Laparoscopic surgery of inguinal hernia fails to outperform open repair under local anesthesia
U.S.A: Researchers from the U.S.A found that laparoscopic inguinal hernia repair was not that beneficial when compared with an open repair under local anesthesia, but it is advantageous over open repair done under general anesthesia. The study was published in the journal JAMA Surgery. Inguinal hernia repair is the most common general surgery procedure that is traditionally repaired using...
U.S.A: Researchers from the U.S.A found that laparoscopic inguinal hernia repair was not that beneficial when compared with an open repair under local anesthesia, but it is advantageous over open repair done under general anesthesia. The study was published in the journal JAMA Surgery.
Inguinal hernia repair is the most common general surgery procedure that is traditionally repaired using an open Lichtenstein technique and laparoscopic surgery was commonly performed for recurrent or bilateral hernias. Previous literature suggested that open repair yielded improved results by using local rather than general anesthesia and laparoscopy yielded better results under general anesthesia. As there were no studies that compared laparoscopic surgery with an open repair under local/general anesthesia, Jennie Meier et al from the U.S.A conducted a study to evaluate postoperative outcomes of initial open inguinal hernia repair under general or local anesthesia compared with laparoscopic repair.
Using the Veterans Affairs Surgical Quality Improvement Program database, a retrospective cohort study was carried out by identifying nearly 1,07,073 patients who underwent unilateral initial inguinal hernia repair from 1998 to 2019. Data were analyzed from October 2021 to March 2022. Participants were divided into 3 groups for comparison that is the open repair with local anesthesia having 22,333 patients, the open repair with the general anesthesia group having 75,104 patients, and the laparoscopic repair with the general anesthesia group with 9636 patients. Quantile regression and inverse probability propensity weighting were used to compare the operative time and postoperative morbidity. Bias from unmeasured confounding was quantified using a 2-stage least-squares regression and probabilistic sensitivity analysis.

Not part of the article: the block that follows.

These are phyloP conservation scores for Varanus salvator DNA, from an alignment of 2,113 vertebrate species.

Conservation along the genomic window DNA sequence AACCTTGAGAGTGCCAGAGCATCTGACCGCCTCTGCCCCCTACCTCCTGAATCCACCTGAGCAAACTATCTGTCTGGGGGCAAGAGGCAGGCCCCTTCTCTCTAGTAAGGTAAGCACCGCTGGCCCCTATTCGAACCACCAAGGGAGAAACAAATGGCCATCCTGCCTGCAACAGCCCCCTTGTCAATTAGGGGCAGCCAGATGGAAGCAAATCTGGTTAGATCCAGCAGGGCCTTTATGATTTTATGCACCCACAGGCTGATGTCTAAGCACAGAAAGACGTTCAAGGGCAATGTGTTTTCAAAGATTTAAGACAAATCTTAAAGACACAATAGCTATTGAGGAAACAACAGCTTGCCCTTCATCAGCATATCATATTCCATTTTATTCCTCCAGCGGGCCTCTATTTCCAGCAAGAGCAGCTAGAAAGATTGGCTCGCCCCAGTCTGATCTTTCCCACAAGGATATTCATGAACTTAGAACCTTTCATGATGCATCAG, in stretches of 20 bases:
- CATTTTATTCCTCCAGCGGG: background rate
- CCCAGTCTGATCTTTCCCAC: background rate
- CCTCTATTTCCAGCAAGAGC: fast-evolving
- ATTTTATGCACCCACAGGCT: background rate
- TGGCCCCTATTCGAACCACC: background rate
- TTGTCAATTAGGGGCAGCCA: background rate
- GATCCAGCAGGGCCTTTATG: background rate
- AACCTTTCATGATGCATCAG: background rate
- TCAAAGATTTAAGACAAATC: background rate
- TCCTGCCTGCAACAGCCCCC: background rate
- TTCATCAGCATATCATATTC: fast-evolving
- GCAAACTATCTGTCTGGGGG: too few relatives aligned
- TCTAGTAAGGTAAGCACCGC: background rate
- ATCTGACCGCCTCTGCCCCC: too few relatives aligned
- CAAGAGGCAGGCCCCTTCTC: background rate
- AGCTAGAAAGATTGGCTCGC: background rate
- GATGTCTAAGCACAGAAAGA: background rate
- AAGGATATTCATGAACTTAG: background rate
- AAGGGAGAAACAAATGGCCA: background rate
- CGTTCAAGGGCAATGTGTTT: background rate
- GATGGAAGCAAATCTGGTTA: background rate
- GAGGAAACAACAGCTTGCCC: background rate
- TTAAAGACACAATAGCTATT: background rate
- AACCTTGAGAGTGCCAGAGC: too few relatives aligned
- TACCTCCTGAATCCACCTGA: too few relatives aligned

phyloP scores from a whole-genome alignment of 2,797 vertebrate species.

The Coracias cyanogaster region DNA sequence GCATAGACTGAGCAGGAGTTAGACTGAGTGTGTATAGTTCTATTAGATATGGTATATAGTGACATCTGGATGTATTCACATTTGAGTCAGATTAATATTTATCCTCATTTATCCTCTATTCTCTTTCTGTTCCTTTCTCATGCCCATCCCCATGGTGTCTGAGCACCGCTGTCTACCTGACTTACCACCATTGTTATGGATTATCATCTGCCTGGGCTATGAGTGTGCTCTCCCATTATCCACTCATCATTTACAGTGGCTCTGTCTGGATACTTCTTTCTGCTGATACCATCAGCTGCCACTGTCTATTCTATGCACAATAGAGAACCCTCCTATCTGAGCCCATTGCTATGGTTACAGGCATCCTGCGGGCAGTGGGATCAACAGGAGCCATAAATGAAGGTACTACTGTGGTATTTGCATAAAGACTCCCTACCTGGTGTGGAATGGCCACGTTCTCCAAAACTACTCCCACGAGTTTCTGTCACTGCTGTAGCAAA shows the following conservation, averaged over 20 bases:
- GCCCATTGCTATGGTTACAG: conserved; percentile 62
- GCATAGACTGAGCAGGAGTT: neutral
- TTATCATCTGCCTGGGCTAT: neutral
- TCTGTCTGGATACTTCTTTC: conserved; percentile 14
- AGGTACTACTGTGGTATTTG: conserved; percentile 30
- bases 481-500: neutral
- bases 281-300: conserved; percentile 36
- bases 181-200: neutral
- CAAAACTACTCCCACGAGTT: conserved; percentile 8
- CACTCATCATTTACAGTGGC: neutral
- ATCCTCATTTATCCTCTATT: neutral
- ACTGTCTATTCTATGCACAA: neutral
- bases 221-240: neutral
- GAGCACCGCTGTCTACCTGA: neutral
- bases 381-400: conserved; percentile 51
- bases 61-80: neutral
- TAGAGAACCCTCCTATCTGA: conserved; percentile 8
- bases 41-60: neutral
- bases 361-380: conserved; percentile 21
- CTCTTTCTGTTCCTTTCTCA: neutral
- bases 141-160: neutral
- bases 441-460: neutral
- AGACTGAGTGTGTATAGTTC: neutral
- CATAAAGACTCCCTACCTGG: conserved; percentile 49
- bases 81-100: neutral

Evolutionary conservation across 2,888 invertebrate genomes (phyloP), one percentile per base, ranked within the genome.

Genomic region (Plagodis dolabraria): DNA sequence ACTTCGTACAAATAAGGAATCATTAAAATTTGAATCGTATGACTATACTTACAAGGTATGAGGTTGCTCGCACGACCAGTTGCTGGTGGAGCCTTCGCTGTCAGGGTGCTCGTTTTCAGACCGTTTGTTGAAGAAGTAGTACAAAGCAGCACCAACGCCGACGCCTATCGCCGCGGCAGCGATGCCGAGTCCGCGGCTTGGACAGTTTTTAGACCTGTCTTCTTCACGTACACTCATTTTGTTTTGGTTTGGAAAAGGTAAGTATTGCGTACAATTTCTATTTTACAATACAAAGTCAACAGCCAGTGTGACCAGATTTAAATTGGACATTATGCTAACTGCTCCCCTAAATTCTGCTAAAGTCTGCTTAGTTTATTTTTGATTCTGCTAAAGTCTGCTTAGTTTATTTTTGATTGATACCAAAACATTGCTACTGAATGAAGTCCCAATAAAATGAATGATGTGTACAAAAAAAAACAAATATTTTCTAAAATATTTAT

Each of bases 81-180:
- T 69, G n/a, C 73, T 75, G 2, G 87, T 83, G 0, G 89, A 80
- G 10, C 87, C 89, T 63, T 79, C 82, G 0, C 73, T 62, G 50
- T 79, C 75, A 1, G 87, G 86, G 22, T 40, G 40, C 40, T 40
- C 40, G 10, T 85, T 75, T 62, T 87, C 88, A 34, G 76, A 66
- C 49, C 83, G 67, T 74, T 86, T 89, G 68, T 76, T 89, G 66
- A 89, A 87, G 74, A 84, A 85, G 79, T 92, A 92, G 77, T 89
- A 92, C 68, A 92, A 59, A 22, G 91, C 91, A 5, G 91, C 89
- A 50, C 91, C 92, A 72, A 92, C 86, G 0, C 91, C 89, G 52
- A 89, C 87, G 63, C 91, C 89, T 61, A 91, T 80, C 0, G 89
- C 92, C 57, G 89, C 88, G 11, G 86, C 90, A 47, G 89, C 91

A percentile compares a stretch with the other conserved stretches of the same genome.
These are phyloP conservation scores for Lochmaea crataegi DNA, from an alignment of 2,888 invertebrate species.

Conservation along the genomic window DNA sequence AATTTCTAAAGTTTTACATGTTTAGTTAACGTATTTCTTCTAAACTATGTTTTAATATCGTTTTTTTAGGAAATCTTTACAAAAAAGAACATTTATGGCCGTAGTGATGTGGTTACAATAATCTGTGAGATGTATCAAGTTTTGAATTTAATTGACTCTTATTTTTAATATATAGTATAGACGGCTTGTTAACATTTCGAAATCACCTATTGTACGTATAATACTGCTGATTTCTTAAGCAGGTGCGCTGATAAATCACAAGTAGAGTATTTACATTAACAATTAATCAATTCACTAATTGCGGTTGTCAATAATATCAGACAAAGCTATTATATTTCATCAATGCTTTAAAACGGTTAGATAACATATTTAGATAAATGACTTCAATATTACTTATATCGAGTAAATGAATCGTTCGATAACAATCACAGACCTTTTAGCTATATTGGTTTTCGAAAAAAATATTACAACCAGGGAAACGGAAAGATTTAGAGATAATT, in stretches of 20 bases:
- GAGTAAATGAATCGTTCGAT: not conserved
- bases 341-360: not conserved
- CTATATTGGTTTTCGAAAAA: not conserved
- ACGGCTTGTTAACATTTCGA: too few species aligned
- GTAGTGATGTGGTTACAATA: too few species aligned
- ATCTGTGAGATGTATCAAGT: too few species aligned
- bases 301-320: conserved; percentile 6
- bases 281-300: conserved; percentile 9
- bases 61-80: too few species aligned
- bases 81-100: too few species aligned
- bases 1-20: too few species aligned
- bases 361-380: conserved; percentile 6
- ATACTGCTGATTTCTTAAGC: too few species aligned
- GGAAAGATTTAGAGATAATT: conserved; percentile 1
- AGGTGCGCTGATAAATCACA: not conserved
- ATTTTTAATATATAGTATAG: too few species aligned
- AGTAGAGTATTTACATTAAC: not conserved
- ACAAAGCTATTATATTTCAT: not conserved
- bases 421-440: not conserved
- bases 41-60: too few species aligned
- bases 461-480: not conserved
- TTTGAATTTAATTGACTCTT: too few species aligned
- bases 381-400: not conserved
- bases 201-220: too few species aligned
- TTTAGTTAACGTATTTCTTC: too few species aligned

- Of 1,07,073 included patients, 1,06,529 (99.5%) were men, and the median (IQR) age was 63 (55-71) years.
- Laparoscopic repair was associated with a nonsignificant 0.15% reduction in postoperative complications when compared with an open repair under general anesthesia.
- Comparision of the complications between laparoscopic surgery and open repair with local anesthesia did not yield any significant difference.
- The laparoscopic and open general anesthesia groups had similar operative times (4.31 minutes), but operative times were significantly longer for laparoscopic compared with an open repair under local anesthesia (10.42 minutes).
- Sensitivity analysis and 2-stage least-squares regression demonstrated that these findings were robust to bias from unmeasured confounding.
Thus, this novel study revealed that laparoscopic and open repair with local anesthesia were reasonable options for patients with initial unilateral inguinal hernias, and both patient and surgeon factors should be considered when choosing surgery.
Further reading: Meier J, Stevens A, Berger M, et al. Comparison of Postoperative Outcomes of Laparoscopic vs Open Inguinal Hernia Repair. JAMA Surg. Published online December 21, 2022. doi: 10.1001/jamasurg.2022.6616
Dr.Niharika Harsha B (BDS,MDS) completed her BDS from Govt Dental College, Hyderabad and MDS from Dr.NTR University of health sciences(Now Kaloji Rao University). She has 4 years of private dental practice and worked for 2 years as Consultant Oral Radiologist at a Dental Imaging Centre in Hyderabad. She worked as Research Assistant and scientific writer in the development of Oral Anti cancer screening device with her seniors. She has a deep intriguing wish in writing highly engaging, captivating and informative medical content for a wider audience. She can be contacted at email@example.com.